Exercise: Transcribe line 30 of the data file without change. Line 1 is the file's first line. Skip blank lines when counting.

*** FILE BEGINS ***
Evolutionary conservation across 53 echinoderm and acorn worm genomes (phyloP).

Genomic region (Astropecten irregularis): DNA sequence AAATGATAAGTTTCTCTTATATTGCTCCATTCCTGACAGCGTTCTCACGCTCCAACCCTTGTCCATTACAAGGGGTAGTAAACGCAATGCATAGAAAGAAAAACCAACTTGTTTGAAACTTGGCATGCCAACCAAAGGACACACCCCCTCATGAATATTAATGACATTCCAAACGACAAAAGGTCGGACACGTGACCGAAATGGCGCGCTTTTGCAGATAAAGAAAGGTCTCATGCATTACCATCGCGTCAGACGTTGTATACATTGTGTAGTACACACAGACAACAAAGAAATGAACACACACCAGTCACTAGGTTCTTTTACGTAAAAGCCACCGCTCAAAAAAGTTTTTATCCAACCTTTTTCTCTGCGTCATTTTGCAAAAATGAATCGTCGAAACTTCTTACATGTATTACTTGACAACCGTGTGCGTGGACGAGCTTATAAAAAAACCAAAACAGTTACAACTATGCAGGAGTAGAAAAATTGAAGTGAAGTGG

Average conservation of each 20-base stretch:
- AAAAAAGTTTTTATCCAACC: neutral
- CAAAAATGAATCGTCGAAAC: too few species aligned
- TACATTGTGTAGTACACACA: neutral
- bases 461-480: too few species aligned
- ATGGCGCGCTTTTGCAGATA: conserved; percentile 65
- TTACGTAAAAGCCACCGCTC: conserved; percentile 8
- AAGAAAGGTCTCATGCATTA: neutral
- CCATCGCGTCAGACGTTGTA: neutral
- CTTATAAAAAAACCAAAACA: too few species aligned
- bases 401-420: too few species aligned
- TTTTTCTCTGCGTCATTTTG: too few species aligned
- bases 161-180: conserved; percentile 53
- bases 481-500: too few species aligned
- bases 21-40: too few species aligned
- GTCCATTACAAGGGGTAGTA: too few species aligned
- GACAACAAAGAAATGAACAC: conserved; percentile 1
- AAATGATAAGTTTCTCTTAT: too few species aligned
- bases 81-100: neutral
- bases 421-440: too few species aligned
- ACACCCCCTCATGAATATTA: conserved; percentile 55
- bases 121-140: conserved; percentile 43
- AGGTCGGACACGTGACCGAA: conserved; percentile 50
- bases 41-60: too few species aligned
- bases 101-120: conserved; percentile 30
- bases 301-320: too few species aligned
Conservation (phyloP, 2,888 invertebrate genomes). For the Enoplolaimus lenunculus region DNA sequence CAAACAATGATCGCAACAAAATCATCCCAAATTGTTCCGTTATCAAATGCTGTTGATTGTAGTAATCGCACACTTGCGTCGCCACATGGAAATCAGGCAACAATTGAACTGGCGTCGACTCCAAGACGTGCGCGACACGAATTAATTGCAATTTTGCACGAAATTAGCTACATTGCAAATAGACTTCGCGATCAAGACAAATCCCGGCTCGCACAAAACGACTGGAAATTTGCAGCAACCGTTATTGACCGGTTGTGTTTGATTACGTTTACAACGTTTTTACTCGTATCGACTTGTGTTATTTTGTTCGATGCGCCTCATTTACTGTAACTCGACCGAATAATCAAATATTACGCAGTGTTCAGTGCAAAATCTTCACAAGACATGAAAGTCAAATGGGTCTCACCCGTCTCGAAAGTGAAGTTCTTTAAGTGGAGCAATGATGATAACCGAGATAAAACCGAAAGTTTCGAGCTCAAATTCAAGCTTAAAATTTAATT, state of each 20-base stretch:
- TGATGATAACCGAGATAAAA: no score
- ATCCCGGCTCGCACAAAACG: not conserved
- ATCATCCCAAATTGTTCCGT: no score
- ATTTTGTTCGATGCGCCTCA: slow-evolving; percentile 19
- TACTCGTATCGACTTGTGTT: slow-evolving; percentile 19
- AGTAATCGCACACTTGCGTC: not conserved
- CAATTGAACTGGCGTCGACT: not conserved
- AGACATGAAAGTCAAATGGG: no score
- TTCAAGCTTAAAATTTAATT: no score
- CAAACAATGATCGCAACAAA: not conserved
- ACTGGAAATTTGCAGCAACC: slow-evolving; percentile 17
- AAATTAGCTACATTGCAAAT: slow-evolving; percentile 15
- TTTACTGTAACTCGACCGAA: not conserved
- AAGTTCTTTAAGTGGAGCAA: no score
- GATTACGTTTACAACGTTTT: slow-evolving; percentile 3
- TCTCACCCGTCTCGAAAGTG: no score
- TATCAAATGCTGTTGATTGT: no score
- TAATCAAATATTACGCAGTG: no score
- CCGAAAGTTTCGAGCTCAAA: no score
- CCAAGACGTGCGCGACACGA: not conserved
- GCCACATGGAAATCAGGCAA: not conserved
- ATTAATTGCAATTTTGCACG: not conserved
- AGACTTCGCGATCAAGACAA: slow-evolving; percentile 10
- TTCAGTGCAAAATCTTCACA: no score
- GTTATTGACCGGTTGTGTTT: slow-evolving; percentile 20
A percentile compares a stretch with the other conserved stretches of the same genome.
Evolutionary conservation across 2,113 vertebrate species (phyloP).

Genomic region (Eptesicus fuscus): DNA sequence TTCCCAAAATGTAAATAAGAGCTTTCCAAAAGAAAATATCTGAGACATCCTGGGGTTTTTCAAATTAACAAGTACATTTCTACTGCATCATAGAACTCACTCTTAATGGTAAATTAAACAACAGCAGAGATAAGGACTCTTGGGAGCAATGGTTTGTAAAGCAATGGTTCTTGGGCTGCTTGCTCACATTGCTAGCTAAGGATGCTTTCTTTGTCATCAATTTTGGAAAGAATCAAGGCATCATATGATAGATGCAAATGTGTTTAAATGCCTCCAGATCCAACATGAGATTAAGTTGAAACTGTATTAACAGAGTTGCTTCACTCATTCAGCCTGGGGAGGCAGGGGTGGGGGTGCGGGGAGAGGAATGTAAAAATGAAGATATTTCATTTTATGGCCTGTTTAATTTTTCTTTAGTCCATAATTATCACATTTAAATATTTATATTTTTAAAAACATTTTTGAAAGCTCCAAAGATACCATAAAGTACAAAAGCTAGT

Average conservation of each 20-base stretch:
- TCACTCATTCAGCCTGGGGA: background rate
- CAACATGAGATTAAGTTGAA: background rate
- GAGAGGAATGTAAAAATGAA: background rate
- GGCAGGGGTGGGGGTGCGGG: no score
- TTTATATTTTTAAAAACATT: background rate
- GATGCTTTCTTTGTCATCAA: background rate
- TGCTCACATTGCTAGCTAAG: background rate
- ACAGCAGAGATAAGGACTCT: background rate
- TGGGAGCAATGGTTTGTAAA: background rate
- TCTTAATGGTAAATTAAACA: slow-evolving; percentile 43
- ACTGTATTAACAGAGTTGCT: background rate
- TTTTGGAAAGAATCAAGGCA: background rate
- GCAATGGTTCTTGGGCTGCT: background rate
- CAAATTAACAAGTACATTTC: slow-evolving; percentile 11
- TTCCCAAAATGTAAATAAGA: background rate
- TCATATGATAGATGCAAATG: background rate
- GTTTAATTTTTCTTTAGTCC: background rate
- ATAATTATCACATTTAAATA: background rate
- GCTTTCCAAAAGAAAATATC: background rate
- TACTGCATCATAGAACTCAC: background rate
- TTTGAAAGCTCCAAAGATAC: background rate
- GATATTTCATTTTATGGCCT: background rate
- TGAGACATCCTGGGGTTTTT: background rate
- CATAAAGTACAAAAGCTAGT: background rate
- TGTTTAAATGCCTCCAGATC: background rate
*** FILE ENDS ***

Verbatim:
- TGATGATAACCGAGATAAAA: no score